2. An SPV backed by pro-rata guarantees from participating EMU states (possibly with some contributions from Sweden and Poland) providing an extra funding of up EUR 440bn. This scheme will be in place for three years. Although this has not been confirmed yet, the vehicle will presumably raise funds directly in the marketplace, allowing scalability. The funding offered to Greece was instead raised by each country domestically, creating problems for countries such as Ireland and Portugal, where the cost of funds had increased. For reference, using ECB capital shares for all the 16 EMU members, including Greece, a simple blended cost of funds is currently 1.3% at the 2-yr maturity and 2.4% at the 5-yr. The cost of funds would be presumably higher, since some of the credit risk of the distressed sovereign would be transferred to the lenders. Given the pro-rata arrangement, all members’ domestic issuance would cheapen. The structure will need parliamentary approvals, but these should be secured in coming weeks by the main contributors.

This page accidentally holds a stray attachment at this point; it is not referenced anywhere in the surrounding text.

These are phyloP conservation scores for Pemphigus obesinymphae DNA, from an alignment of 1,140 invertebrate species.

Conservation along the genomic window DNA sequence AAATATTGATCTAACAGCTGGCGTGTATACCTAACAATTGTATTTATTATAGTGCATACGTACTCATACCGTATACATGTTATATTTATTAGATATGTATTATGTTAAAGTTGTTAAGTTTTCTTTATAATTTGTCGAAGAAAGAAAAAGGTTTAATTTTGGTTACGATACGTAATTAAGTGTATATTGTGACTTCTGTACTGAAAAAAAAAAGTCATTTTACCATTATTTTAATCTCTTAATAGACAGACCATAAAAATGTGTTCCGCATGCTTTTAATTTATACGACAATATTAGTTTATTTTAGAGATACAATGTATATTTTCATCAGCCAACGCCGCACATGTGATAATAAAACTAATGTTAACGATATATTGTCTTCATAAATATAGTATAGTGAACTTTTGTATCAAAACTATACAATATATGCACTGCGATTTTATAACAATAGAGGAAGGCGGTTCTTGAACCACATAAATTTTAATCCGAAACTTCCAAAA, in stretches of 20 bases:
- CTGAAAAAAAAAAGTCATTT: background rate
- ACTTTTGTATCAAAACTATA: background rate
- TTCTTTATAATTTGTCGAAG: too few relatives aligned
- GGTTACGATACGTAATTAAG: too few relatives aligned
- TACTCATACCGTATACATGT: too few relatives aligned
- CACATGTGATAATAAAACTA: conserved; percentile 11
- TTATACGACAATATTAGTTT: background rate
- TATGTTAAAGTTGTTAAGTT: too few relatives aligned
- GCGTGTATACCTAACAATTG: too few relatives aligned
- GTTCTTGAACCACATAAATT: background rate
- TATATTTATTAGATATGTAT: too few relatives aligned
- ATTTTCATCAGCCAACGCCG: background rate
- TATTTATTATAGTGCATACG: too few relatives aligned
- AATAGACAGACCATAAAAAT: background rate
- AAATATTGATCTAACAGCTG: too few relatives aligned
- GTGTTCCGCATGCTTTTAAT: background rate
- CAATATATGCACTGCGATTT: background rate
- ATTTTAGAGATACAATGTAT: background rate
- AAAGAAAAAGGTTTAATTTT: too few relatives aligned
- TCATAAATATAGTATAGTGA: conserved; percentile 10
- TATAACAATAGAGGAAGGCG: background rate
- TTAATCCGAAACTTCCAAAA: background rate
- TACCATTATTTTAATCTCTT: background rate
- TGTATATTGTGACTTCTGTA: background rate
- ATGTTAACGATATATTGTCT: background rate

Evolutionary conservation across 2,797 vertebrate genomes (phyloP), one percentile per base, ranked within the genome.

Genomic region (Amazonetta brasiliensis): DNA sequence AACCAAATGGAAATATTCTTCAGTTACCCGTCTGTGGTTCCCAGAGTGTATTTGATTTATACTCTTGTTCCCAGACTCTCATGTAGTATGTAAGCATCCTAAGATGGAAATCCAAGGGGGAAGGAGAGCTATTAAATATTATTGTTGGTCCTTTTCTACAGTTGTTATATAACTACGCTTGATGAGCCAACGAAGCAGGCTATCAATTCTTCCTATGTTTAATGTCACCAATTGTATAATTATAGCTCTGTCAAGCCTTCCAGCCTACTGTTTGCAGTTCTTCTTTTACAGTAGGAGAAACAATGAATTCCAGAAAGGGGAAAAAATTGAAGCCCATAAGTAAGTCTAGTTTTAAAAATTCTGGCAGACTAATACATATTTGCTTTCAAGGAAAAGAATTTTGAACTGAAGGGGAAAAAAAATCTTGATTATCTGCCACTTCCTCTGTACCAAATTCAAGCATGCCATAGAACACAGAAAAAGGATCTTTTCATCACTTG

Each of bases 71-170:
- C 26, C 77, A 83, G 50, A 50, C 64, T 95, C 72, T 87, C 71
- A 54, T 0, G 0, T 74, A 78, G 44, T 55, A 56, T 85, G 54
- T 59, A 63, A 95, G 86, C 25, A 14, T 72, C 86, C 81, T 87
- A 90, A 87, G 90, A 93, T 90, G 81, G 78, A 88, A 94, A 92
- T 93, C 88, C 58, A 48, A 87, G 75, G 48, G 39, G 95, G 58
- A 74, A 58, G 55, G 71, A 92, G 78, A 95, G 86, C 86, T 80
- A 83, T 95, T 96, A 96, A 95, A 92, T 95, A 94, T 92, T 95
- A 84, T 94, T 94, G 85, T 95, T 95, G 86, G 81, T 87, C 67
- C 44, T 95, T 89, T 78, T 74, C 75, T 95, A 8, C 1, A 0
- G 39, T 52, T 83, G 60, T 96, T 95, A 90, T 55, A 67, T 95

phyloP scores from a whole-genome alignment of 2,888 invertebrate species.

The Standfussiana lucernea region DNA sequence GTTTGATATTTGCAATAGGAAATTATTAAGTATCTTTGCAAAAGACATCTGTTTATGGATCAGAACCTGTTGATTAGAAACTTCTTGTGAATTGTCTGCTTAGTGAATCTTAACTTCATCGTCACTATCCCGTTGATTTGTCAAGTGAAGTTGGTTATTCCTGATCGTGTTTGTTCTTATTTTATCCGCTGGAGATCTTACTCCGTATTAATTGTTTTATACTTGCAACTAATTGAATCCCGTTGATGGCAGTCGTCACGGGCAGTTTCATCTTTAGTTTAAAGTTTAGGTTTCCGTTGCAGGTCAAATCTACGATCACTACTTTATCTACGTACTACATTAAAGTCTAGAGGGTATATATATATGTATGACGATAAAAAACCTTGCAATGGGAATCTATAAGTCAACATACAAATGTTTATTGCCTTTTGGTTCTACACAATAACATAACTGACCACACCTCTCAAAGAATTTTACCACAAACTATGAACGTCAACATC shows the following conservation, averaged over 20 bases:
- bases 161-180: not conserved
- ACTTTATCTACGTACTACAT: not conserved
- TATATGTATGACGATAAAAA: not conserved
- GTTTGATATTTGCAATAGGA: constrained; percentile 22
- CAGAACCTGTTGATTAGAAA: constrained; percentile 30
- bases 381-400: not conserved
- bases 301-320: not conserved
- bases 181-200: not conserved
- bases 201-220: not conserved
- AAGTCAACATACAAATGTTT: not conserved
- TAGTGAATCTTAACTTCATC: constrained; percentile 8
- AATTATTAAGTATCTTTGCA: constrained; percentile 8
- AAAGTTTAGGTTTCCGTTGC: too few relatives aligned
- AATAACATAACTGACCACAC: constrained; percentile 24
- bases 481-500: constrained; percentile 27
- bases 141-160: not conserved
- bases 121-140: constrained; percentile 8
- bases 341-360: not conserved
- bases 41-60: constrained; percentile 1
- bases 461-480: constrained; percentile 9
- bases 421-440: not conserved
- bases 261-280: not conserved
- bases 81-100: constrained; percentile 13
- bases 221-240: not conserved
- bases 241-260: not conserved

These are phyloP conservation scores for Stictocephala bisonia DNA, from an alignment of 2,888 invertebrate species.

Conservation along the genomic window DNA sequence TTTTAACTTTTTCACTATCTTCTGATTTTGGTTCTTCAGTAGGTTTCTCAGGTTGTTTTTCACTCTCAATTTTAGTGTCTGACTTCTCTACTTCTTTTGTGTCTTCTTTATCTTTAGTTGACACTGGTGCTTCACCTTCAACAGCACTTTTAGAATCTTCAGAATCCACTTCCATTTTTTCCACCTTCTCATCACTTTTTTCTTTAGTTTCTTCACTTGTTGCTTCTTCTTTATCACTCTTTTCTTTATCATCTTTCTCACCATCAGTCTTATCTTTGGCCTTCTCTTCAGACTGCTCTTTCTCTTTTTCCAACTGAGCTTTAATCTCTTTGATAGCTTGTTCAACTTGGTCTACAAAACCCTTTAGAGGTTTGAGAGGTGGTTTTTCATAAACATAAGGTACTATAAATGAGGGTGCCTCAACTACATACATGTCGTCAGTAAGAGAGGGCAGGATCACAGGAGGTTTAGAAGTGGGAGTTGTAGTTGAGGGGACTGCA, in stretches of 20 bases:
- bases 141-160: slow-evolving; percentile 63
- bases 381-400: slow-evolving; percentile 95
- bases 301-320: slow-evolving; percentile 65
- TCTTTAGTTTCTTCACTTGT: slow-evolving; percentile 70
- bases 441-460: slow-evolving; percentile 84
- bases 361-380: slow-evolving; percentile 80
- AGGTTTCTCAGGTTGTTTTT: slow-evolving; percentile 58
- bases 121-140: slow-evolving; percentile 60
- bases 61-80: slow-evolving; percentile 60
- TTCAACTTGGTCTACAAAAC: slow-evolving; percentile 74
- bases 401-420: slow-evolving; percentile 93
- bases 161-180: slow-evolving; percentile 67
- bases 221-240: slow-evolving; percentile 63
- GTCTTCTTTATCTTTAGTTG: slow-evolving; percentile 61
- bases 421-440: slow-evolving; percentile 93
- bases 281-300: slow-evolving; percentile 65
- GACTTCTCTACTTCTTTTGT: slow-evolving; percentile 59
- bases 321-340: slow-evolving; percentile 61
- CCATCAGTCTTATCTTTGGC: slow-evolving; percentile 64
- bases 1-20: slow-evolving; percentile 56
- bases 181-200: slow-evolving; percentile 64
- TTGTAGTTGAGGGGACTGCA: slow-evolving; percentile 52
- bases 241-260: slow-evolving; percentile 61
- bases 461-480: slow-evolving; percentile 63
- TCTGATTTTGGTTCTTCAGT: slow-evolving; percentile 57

3. Co-financing by the IMF. The fund does not pre-commit capital, but it has publicly stated that it is ready to contribute up to EUR 250bn in this scheme.
Lending would come from a combination of these three channels (it is not for the borrower to pick between them). As stated before, these facilities represent a very substantial fiscal backstop for EMU countries that may undergo budgetary restructuring under a joint EU/IMF program. Crucially, unlike for Greece, the conditional funding commitment has been politically agreed well ahead of any new contingency. Erik Nielsen calculates that the EUR 500bn would be sufficient to take Spain, Portugal and Ireland out of the market for a couple of years, if they were ever to enter an adjustment program. The support scheme represents an important mutual risk-sharing mechanism, subject to conditionality set by the IMF and the Eurozone institutions.